Pirates were to a certain degree self organized. I’m not saying they delivered value. In fact they generally delivered death and many other forms of badness. One thing they didn’t stand for was anyone telling them what to do (besides their captains). Yes Sir Francis Drake was loyal to his queen, but she didn’t micromanage him. He plundered the Spanish the way he wanted to plunder the Spanish.

Statute of Sir Francis Drake
Sir Francis Drake got a lot of his stories to Done but people didn’t like his retros.

Yet in the end, I wouldn’t say they ever truly self organized. They were a just a bunch of lunatics sailing around doing their own thing. And in the end they were always caught, tried and executed.

Self organized teams is a popular concept in agile. It’s a great goal for a Scrum Master to coach a team towards self organization. It’s not as easy as the textbooks say. Lots of things need to be in place or happen in order for a team to truly be self organized. What should you do if the agile team is not trending towards self organization?

Watership Scrum

Watership Down is a novel written by Richard Adams about a group of rabbits. Their home is in danger and a few rabbits self organize and leave. The ring leaders of this daring group are not significant members of the warren (rabbit home). Takes a courageous rabbit to self organize and run away from a nice comfortable home.

Team needs a leader.

Hazel is the courageous rabbit that leads this group. He does not consider himself a leader. He is not the leader of the warren nor runs in those circles. He is not the smartest, strongest, nor the funniest rabbit, but when someone is needed to rally the troops and escape danger, Hazel becomes the ad hoc leader. The majority of the book is about Hazel leading his group of rabbits out in the world to find a new home. Spoiler alert – nothing easy about finding a new home.

Yes I am going to compare a book about rabbits to an Agile team. Sure Agile 101 says the team should be fully democratic and everyone needs to have a voice. I agree with that. My point is every team needs a Hazel of some kind to build consensus and be that driving force in a self organized team. 

Check out our podcast that highlights each teams Team Identity and the importance a leader on a Agile team.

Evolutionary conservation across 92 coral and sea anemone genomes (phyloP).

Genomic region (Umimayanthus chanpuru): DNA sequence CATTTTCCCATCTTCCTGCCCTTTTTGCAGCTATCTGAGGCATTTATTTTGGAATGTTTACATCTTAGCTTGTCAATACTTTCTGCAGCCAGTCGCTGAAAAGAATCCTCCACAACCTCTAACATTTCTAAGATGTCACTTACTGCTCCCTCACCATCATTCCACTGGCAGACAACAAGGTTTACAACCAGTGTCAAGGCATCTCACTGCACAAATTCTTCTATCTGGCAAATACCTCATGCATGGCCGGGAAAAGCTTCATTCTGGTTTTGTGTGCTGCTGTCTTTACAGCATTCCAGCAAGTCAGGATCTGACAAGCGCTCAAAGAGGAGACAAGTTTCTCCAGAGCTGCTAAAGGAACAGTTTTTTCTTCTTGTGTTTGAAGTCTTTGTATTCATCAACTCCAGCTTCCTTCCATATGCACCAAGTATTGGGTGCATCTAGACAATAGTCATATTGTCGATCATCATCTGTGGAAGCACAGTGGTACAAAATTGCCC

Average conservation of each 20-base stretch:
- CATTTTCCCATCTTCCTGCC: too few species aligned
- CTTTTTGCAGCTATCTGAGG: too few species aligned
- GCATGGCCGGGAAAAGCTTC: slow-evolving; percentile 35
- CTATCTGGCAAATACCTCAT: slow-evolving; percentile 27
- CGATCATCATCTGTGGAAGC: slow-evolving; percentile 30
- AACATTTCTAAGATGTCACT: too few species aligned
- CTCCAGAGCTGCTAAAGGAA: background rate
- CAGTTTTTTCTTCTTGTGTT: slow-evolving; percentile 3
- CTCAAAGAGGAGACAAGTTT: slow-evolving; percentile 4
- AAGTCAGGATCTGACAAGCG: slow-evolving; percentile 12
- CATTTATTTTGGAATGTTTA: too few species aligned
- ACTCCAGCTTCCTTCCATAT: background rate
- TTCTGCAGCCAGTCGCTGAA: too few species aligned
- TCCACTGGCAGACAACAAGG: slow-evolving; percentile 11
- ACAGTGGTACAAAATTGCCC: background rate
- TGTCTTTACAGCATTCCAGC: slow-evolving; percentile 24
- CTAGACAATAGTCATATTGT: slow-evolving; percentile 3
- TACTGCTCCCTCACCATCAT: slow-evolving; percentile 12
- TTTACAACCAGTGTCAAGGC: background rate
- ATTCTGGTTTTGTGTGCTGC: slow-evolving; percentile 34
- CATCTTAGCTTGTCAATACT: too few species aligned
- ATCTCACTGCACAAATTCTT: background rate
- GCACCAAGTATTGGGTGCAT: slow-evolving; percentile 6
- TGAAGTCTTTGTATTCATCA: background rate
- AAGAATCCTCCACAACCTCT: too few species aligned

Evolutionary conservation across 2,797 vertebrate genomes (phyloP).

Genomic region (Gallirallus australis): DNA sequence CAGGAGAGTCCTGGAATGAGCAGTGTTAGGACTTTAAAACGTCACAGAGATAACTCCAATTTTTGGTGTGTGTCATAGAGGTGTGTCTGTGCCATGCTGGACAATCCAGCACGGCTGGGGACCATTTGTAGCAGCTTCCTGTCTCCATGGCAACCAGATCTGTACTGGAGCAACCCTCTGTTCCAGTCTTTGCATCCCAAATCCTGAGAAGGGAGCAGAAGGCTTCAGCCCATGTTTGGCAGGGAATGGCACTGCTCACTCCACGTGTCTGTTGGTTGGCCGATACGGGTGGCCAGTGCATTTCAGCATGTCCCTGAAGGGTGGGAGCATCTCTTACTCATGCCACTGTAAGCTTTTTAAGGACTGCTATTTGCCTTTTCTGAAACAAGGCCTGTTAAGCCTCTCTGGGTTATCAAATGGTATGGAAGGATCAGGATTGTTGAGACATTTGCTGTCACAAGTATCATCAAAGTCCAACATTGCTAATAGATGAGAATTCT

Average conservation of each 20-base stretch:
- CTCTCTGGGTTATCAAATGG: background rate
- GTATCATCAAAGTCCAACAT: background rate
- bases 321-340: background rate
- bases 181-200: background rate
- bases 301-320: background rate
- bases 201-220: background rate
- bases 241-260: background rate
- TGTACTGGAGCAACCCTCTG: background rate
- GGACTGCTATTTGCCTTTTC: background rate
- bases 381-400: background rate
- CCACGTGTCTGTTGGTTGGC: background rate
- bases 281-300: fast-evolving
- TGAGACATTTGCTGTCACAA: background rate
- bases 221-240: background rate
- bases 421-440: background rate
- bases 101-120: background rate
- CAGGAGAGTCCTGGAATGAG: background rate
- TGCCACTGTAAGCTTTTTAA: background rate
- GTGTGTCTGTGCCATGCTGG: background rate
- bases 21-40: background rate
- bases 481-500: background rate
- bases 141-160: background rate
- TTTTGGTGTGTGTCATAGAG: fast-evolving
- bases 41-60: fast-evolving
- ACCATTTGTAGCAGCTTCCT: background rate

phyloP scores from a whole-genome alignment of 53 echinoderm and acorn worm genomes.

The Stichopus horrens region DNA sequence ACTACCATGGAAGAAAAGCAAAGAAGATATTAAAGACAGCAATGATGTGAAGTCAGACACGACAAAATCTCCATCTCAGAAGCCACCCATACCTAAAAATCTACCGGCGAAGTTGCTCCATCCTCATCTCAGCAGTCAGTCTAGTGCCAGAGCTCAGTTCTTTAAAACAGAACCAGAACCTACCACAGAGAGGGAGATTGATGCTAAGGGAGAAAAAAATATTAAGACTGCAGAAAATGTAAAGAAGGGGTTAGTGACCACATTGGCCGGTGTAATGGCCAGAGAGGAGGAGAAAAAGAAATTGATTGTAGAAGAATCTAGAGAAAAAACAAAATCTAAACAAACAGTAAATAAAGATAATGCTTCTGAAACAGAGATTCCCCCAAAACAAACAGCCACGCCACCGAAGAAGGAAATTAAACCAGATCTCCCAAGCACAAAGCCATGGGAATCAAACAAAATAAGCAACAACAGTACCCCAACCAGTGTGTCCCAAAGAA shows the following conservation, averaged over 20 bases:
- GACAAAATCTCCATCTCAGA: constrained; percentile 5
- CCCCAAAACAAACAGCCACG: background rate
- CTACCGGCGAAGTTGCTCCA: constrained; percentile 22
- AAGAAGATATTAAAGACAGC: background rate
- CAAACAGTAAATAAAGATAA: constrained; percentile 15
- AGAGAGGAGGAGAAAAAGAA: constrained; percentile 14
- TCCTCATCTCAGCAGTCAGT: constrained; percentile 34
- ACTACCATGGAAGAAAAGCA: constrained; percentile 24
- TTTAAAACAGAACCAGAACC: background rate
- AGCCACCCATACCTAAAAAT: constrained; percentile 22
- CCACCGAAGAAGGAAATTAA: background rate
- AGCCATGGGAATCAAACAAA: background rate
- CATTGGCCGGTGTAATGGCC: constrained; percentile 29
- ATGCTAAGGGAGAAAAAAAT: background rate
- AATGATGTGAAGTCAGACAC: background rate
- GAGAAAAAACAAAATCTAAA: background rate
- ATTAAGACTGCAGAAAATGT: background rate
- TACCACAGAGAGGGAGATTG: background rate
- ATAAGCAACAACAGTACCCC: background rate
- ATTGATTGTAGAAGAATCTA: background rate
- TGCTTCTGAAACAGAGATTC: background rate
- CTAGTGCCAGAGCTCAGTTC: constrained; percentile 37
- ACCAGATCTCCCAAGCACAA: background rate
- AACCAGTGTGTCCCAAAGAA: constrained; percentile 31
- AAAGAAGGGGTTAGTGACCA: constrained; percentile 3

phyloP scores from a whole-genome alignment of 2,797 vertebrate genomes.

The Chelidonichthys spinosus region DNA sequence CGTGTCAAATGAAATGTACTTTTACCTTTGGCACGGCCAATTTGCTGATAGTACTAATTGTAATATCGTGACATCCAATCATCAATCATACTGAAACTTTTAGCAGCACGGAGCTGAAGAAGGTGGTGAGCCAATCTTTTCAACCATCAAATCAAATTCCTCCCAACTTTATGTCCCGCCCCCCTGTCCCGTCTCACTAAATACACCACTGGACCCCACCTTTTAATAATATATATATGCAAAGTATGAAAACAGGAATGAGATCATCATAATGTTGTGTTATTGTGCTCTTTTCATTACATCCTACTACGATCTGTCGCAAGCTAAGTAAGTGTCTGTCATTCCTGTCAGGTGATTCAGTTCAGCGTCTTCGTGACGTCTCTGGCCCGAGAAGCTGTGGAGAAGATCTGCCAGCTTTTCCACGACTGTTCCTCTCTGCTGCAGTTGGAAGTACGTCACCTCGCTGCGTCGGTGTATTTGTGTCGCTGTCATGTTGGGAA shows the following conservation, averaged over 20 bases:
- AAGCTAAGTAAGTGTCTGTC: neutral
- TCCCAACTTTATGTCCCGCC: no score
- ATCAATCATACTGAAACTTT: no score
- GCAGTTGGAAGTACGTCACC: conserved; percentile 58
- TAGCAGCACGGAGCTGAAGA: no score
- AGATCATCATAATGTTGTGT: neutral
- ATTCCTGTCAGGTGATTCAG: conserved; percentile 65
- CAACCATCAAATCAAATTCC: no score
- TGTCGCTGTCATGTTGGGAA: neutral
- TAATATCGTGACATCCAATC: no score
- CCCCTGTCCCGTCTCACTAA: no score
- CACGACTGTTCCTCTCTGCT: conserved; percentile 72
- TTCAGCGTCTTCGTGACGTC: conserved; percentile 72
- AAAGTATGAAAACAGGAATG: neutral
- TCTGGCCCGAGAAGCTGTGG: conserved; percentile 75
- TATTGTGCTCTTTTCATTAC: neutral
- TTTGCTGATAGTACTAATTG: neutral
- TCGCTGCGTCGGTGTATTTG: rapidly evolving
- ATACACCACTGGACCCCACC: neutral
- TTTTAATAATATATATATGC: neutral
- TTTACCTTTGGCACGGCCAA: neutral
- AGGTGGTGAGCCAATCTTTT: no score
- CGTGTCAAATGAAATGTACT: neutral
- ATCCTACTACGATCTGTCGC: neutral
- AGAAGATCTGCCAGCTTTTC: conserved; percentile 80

I also found a very interesting video from Jack Welch talking about leadership. I thought it was a great tie in to our podcast and Watership Down. Hope you enjoy his video as much as I did.

Jack Rabbit

Don’t be a Prisoner

  I am not a number! I am a participating team member!   

     I was listening to 99% Invisible podcast the other day and the episode had a segment on The Prisoner. A 60’s TV show, The Prisoner was about a spy who was being held on a secret island. It was fun, crazy and hip. One of the things I remember and love to quote is part of the opening dialog where the Prisoner declares “I am not a number, I am a free man!” That always makes me chuckle.

     I do believe there is a decent amount of truth in this statement. Not the part about being a number, the part about being free. I just don’t think people truly understand this. Made me think about Can’t stop the storming. In this podcast, Doug and I talk about sometimes when things are not working out in your agile group, it’s time to move on. It’s about realizing that working at a company is your choice. You have the freedom to leave the island. Leaving isn’t easy but, unlike staying in a bad situation, going to a different island (job) has the potential to be rewarding and a good fit. This is especially true if you are part of an Agile team (scrum or kanban) where an emphasis is placed on teamwork and good communication skills.

Need to give a shout out to Iron Maiden who made a hard rocking, head banging song, The Prisoner based on the show.

Jack #22